I'll also add that I've done this twice now, the first time was a retired couple who lost their house to forclosure.  They were upfront with me on all the details and offered to pay the year upfront because their credit was shot.  They checked out and I was comfortable with them so I rented to them and everything went well.

The second time I did this was for a young couple who moved down to florida from up north and were wanting to start a new life here.  The wife had a full time job and the husband worked part time and was starting a business.  So they offered to pay 4 months up front.  Everything else checked out and I rented to them and everything worked out fine.

Definitely check your landlord laws as here we have to either keep it in a non-interest bearing checking account or give the tenant a percentage of the interest if it is held in an interest bearing account.  

I don't see how it benefits you much.  With a lump sum, what would you do with the money?  Probably have it sit in a bank account earning little to no interest.  You can't spend the money.  What if the tenant has to legally break the lease mid-term (some states have laws about military, etc.).  You may need to return some of the funds for future months.

You still should do background/credit check as you would with any other tenant.

The tenant can easily open a checking account and set up automatic payments to you, via bank check or electronic transfer. Why not just do that?

I had a situation where the tenant didn't qualify (based on income) for the full amount of rent.  He had very good credit, clean background, and had savings.  I wasn't worried about him paying reliably, just that his income wasn't high.  We agreed that he would pre-pay a lump sum to "buy down" the rent amount.

Here's what we did.

Monthly Rent- $1000

Security Deposit - $1000

Non refundable Pre-payment $300 X 12 to make the rent $700/month.

Due at lease signing - Sec. Deposit, First Month, and Lump Sum (1000+1000+3600).

I don't know if this example helps you-  Just a way to meet halfway.

Great discussion here and thank you all for adding your experiences and opinions.  This has been very helpful.

To followup, this renter wanted a discount on the rent by paying up front but we haven't dug further into it then that at this point.  He's a young guy that likely has parents helping with this.  It's also a competitive rental market, so we believe he's trying to get a leg up.  We have another renter that is willing to pay a higher amount monthly and they seem to fit what we need much better anyway.  Given that we're newer to RE investing, we also feel like it's important that we get solid systems/processes setup and working before we jump into a one-off situation like this.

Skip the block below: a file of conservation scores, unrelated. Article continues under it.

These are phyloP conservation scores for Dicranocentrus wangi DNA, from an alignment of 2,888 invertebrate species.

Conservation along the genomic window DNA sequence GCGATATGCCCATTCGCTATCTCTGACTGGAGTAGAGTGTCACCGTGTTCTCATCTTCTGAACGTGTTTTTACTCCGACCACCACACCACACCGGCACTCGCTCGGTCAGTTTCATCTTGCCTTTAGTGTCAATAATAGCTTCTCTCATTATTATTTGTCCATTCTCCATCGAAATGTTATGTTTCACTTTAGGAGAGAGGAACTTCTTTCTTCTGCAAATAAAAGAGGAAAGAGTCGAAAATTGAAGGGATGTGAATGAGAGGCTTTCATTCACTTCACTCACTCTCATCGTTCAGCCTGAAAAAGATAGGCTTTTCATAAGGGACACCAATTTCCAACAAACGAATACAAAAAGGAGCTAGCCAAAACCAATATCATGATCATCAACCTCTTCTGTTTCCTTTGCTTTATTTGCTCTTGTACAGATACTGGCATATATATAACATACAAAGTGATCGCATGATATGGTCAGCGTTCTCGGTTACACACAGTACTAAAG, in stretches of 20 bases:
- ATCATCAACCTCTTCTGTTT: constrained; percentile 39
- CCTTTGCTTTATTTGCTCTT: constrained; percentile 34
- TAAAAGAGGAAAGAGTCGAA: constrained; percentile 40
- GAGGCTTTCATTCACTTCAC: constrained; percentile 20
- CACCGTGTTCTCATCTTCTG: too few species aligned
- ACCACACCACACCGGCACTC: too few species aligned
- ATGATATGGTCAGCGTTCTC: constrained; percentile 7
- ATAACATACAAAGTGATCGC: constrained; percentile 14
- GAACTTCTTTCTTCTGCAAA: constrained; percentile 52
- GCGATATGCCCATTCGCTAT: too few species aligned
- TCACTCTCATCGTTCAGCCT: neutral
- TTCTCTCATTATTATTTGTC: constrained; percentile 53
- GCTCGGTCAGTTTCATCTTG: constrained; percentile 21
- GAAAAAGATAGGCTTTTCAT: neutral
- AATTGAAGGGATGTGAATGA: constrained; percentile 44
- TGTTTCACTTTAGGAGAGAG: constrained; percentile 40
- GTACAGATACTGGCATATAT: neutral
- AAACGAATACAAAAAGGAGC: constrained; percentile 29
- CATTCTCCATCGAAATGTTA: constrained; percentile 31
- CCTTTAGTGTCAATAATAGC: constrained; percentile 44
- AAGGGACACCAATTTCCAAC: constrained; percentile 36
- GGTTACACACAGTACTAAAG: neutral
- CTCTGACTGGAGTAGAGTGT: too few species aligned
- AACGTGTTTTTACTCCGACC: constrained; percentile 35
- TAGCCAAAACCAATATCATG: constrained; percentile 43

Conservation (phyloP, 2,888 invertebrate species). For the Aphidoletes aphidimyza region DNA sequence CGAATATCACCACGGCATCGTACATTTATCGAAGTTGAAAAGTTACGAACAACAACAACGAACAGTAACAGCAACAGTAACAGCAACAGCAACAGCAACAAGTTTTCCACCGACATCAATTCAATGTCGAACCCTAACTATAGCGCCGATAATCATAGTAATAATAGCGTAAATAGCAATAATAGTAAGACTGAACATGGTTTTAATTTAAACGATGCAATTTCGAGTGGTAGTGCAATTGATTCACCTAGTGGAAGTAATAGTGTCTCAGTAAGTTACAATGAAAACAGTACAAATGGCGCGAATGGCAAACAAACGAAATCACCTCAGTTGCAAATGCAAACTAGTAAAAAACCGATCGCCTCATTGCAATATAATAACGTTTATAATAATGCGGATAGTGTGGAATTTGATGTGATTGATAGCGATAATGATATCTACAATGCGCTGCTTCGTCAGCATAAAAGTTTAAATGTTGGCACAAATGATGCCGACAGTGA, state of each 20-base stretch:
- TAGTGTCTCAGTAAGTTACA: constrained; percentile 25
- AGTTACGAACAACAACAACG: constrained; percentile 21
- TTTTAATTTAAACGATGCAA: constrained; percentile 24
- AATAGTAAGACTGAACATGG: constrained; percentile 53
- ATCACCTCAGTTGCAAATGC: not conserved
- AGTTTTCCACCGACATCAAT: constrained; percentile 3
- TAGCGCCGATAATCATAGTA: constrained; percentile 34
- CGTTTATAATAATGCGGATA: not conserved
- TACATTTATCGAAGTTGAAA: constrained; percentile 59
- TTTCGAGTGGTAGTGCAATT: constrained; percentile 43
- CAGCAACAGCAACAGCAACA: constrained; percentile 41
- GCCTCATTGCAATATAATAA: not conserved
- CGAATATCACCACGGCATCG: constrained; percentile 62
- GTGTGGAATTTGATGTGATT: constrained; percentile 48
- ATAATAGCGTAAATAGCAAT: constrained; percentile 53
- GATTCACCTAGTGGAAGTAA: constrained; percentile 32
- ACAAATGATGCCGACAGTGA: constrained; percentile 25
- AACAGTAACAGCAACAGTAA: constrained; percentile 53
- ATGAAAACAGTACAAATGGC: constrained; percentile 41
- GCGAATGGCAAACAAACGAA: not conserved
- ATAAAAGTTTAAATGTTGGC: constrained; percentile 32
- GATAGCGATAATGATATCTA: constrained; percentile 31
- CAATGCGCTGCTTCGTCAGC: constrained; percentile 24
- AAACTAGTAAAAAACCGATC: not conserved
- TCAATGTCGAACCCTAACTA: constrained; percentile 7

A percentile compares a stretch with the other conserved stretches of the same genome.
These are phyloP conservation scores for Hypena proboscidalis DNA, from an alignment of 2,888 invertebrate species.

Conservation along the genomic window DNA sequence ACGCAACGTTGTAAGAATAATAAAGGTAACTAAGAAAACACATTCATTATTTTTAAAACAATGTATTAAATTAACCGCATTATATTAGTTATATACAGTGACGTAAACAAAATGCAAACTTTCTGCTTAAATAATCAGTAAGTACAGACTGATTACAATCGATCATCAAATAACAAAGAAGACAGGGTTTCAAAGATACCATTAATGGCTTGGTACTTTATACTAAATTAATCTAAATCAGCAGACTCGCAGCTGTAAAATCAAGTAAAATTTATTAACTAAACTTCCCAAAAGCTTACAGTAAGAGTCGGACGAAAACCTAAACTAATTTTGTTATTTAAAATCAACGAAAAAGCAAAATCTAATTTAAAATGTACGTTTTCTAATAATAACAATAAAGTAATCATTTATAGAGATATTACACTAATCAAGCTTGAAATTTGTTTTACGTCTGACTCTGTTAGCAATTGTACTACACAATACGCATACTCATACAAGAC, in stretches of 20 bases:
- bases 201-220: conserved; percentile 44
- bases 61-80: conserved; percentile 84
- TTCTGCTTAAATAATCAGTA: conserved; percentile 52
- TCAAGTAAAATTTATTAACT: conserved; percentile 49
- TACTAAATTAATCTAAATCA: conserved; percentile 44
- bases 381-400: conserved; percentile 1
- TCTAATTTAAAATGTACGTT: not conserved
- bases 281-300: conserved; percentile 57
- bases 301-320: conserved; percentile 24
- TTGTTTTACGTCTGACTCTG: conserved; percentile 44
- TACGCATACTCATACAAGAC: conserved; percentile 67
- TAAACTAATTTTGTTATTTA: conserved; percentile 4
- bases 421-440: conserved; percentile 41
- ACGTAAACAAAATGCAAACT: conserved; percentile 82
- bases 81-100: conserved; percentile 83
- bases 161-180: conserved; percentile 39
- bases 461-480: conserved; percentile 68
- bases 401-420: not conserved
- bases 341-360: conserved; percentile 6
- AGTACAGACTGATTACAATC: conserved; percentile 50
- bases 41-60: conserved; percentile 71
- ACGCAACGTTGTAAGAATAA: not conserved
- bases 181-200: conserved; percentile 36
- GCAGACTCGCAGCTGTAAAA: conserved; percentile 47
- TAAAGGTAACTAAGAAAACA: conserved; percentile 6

We've decided to go with the monthly renter for the above reasons and to avoid possible issues or legal costs to prevent/fix potential issues.  Thanks again for sharing.

I would just ask them why they want to pay up-front. It could be a personal reason and legit. However, due diligence is the protocol, no matter if tenant pays up front or month-to-month.

You can't spend that money just yet, unless it is a full 12 month lease. If you do use that money, and there is no lease, and they decide to leave before the 12 months are up, you have to give that money back. Maybe put a stipulation that they're agreeing to pay for 12 months and no refunds if they decide to leave early. Maybe put that in a lease.

Don't offer a discount unless THEY ask.

I mentioned this in with a similar question but my sister-in-law paid a year up front. She's trying to start a business and take care of my mother-in-law and I guess would not have been approved otherwise on the income front. The money comes from my MIL (retired), who was pulled out of a nursing home that was 7K a month.

Why not buy? They can't afford where SIL wants to live in a place where MIL can move around and won't be trapped. Oh and it's in Silicon Valley.

If you are interested in the renter find out what their deal is and still screen them for non-income problems. People with irregular income are not all bad, they're just not normal.

What does the potential tenant do for a living? It is not that uncommon if they travel frequently (pilots and truck drivers do this all the time) or if they are military going on short deployments.

In Dubai, rent is almost always 12 months upfront. In London, my rent was weekly. In Norway its almost always monthly. I have experienced all without it being suspicious. I would rent to a person offering 12 months upfront. And I would also offer to pay it should I rent. Its really clean to just have one transaction.

Originally posted by @Ryan Dossey :

The only time I would consider this would be if it was a college student. Paying their bills with loans. That would make sense to me. They would rather give you the money vs worry about not spending it. 

 College students or parents subsidizing a recent graduate would make a lot of sense for this arrangement.  

A college student is a lot lower risk to overstay a pre-paid lease, although I would have the parents on the lease just in case.

We've gotten this kind of thing from time to time. Sometimes it's bogus, sometimes it's legit. Just make sure they check out in everything else (don't relax your criteria because they are offering a lot up front, if they have evictions, you should still deny them) and a reasonable explanation as to where they got the money. 

Great stuff on here.

It does all come down to tenant and law.

I have seen it done in Michigan. I had a client last year who was divorced and drove a beautiful Porsche 911 Turbo and paid $26,000 up front to the landlord for the year on beautiful lake here in Oakland County. She then bought a home this year.

Each situation is different. Do your diligence!

I had a tenant pay 12 months up front once. It was a retired couple and they handed me a check for 15.5k. Worked out great. They were perfect tenants for the 13 months they stayed in the property.